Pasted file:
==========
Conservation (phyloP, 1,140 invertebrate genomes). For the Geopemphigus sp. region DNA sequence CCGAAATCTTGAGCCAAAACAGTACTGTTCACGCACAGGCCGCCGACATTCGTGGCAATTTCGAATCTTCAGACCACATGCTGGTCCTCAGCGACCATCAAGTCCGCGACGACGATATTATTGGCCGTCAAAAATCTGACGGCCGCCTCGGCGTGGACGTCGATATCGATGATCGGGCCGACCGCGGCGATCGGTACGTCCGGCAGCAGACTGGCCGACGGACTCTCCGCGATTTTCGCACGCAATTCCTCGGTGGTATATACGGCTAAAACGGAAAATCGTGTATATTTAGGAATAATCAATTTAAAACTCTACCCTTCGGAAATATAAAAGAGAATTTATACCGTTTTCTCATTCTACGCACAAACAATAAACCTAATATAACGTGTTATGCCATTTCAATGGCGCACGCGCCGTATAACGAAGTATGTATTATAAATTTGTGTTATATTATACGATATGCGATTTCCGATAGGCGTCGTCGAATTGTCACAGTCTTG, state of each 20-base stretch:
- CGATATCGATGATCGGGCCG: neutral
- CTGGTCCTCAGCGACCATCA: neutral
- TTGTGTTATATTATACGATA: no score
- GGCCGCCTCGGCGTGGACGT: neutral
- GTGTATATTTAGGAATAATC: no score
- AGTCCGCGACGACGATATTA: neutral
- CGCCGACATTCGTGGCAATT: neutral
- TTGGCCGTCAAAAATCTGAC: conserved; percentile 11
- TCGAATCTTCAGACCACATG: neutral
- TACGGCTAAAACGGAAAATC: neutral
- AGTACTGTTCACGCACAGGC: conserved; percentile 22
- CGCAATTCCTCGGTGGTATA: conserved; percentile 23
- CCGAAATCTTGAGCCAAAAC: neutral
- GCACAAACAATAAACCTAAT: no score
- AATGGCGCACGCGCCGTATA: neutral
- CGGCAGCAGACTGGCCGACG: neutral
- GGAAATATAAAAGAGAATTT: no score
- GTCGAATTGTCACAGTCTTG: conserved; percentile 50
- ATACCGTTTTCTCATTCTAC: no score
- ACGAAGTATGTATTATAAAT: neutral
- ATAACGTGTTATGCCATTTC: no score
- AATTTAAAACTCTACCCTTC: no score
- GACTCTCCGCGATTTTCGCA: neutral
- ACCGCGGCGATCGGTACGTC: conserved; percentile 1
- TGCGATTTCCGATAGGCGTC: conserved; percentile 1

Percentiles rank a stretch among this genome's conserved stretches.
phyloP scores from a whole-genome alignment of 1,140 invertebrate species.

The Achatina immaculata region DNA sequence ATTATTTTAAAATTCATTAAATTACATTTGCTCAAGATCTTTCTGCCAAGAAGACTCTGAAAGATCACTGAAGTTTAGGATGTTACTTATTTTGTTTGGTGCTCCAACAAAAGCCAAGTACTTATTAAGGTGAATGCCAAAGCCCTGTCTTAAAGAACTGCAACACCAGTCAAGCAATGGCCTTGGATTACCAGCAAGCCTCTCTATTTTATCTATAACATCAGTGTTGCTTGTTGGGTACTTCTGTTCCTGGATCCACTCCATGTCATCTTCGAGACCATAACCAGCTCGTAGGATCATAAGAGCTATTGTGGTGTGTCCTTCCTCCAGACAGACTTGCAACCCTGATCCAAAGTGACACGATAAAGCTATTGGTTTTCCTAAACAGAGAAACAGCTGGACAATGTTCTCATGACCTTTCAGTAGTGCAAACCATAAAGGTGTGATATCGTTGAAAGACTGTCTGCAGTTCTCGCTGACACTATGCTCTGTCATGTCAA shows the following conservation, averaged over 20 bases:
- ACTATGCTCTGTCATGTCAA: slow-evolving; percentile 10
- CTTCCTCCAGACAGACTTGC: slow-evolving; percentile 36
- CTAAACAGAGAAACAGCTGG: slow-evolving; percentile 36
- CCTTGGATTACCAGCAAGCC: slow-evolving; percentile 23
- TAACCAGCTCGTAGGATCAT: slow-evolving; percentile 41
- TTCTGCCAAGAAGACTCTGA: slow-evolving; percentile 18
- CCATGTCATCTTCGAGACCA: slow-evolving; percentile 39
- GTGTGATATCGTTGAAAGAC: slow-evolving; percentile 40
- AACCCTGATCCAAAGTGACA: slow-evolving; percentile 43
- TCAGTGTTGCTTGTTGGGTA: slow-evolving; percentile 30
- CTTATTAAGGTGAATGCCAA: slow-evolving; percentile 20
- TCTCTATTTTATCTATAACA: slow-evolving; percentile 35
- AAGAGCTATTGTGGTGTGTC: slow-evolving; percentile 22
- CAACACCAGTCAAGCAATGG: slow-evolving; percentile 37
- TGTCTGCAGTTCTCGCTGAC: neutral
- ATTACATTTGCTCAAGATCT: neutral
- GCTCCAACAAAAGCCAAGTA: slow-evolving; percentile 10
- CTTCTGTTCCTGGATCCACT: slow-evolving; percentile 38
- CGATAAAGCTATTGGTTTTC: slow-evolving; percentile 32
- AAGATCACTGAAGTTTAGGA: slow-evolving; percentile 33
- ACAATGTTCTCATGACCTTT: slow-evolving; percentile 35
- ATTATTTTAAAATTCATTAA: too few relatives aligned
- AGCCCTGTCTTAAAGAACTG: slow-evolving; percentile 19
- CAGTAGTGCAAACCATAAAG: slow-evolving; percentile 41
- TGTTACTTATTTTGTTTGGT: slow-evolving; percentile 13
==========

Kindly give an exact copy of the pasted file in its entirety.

Conservation (phyloP, 1,140 invertebrate genomes). For the Geopemphigus sp. region DNA sequence CCGAAATCTTGAGCCAAAACAGTACTGTTCACGCACAGGCCGCCGACATTCGTGGCAATTTCGAATCTTCAGACCACATGCTGGTCCTCAGCGACCATCAAGTCCGCGACGACGATATTATTGGCCGTCAAAAATCTGACGGCCGCCTCGGCGTGGACGTCGATATCGATGATCGGGCCGACCGCGGCGATCGGTACGTCCGGCAGCAGACTGGCCGACGGACTCTCCGCGATTTTCGCACGCAATTCCTCGGTGGTATATACGGCTAAAACGGAAAATCGTGTATATTTAGGAATAATCAATTTAAAACTCTACCCTTCGGAAATATAAAAGAGAATTTATACCGTTTTCTCATTCTACGCACAAACAATAAACCTAATATAACGTGTTATGCCATTTCAATGGCGCACGCGCCGTATAACGAAGTATGTATTATAAATTTGTGTTATATTATACGATATGCGATTTCCGATAGGCGTCGTCGAATTGTCACAGTCTTG, state of each 20-base stretch:
- CGATATCGATGATCGGGCCG: neutral
- CTGGTCCTCAGCGACCATCA: neutral
- TTGTGTTATATTATACGATA: no score
- GGCCGCCTCGGCGTGGACGT: neutral
- GTGTATATTTAGGAATAATC: no score
- AGTCCGCGACGACGATATTA: neutral
- CGCCGACATTCGTGGCAATT: neutral
- TTGGCCGTCAAAAATCTGAC: conserved; percentile 11
- TCGAATCTTCAGACCACATG: neutral
- TACGGCTAAAACGGAAAATC: neutral
- AGTACTGTTCACGCACAGGC: conserved; percentile 22
- CGCAATTCCTCGGTGGTATA: conserved; percentile 23
- CCGAAATCTTGAGCCAAAAC: neutral
- GCACAAACAATAAACCTAAT: no score
- AATGGCGCACGCGCCGTATA: neutral
- CGGCAGCAGACTGGCCGACG: neutral
- GGAAATATAAAAGAGAATTT: no score
- GTCGAATTGTCACAGTCTTG: conserved; percentile 50
- ATACCGTTTTCTCATTCTAC: no score
- ACGAAGTATGTATTATAAAT: neutral
- ATAACGTGTTATGCCATTTC: no score
- AATTTAAAACTCTACCCTTC: no score
- GACTCTCCGCGATTTTCGCA: neutral
- ACCGCGGCGATCGGTACGTC: conserved; percentile 1
- TGCGATTTCCGATAGGCGTC: conserved; percentile 1

Percentiles rank a stretch among this genome's conserved stretches.
phyloP scores from a whole-genome alignment of 1,140 invertebrate species.

The Achatina immaculata region DNA sequence ATTATTTTAAAATTCATTAAATTACATTTGCTCAAGATCTTTCTGCCAAGAAGACTCTGAAAGATCACTGAAGTTTAGGATGTTACTTATTTTGTTTGGTGCTCCAACAAAAGCCAAGTACTTATTAAGGTGAATGCCAAAGCCCTGTCTTAAAGAACTGCAACACCAGTCAAGCAATGGCCTTGGATTACCAGCAAGCCTCTCTATTTTATCTATAACATCAGTGTTGCTTGTTGGGTACTTCTGTTCCTGGATCCACTCCATGTCATCTTCGAGACCATAACCAGCTCGTAGGATCATAAGAGCTATTGTGGTGTGTCCTTCCTCCAGACAGACTTGCAACCCTGATCCAAAGTGACACGATAAAGCTATTGGTTTTCCTAAACAGAGAAACAGCTGGACAATGTTCTCATGACCTTTCAGTAGTGCAAACCATAAAGGTGTGATATCGTTGAAAGACTGTCTGCAGTTCTCGCTGACACTATGCTCTGTCATGTCAA shows the following conservation, averaged over 20 bases:
- ACTATGCTCTGTCATGTCAA: slow-evolving; percentile 10
- CTTCCTCCAGACAGACTTGC: slow-evolving; percentile 36
- CTAAACAGAGAAACAGCTGG: slow-evolving; percentile 36
- CCTTGGATTACCAGCAAGCC: slow-evolving; percentile 23
- TAACCAGCTCGTAGGATCAT: slow-evolving; percentile 41
- TTCTGCCAAGAAGACTCTGA: slow-evolving; percentile 18
- CCATGTCATCTTCGAGACCA: slow-evolving; percentile 39
- GTGTGATATCGTTGAAAGAC: slow-evolving; percentile 40
- AACCCTGATCCAAAGTGACA: slow-evolving; percentile 43
- TCAGTGTTGCTTGTTGGGTA: slow-evolving; percentile 30
- CTTATTAAGGTGAATGCCAA: slow-evolving; percentile 20
- TCTCTATTTTATCTATAACA: slow-evolving; percentile 35
- AAGAGCTATTGTGGTGTGTC: slow-evolving; percentile 22
- CAACACCAGTCAAGCAATGG: slow-evolving; percentile 37
- TGTCTGCAGTTCTCGCTGAC: neutral
- ATTACATTTGCTCAAGATCT: neutral
- GCTCCAACAAAAGCCAAGTA: slow-evolving; percentile 10
- CTTCTGTTCCTGGATCCACT: slow-evolving; percentile 38
- CGATAAAGCTATTGGTTTTC: slow-evolving; percentile 32
- AAGATCACTGAAGTTTAGGA: slow-evolving; percentile 33
- ACAATGTTCTCATGACCTTT: slow-evolving; percentile 35
- ATTATTTTAAAATTCATTAA: too few relatives aligned
- AGCCCTGTCTTAAAGAACTG: slow-evolving; percentile 19
- CAGTAGTGCAAACCATAAAG: slow-evolving; percentile 41
- TGTTACTTATTTTGTTTGGT: slow-evolving; percentile 13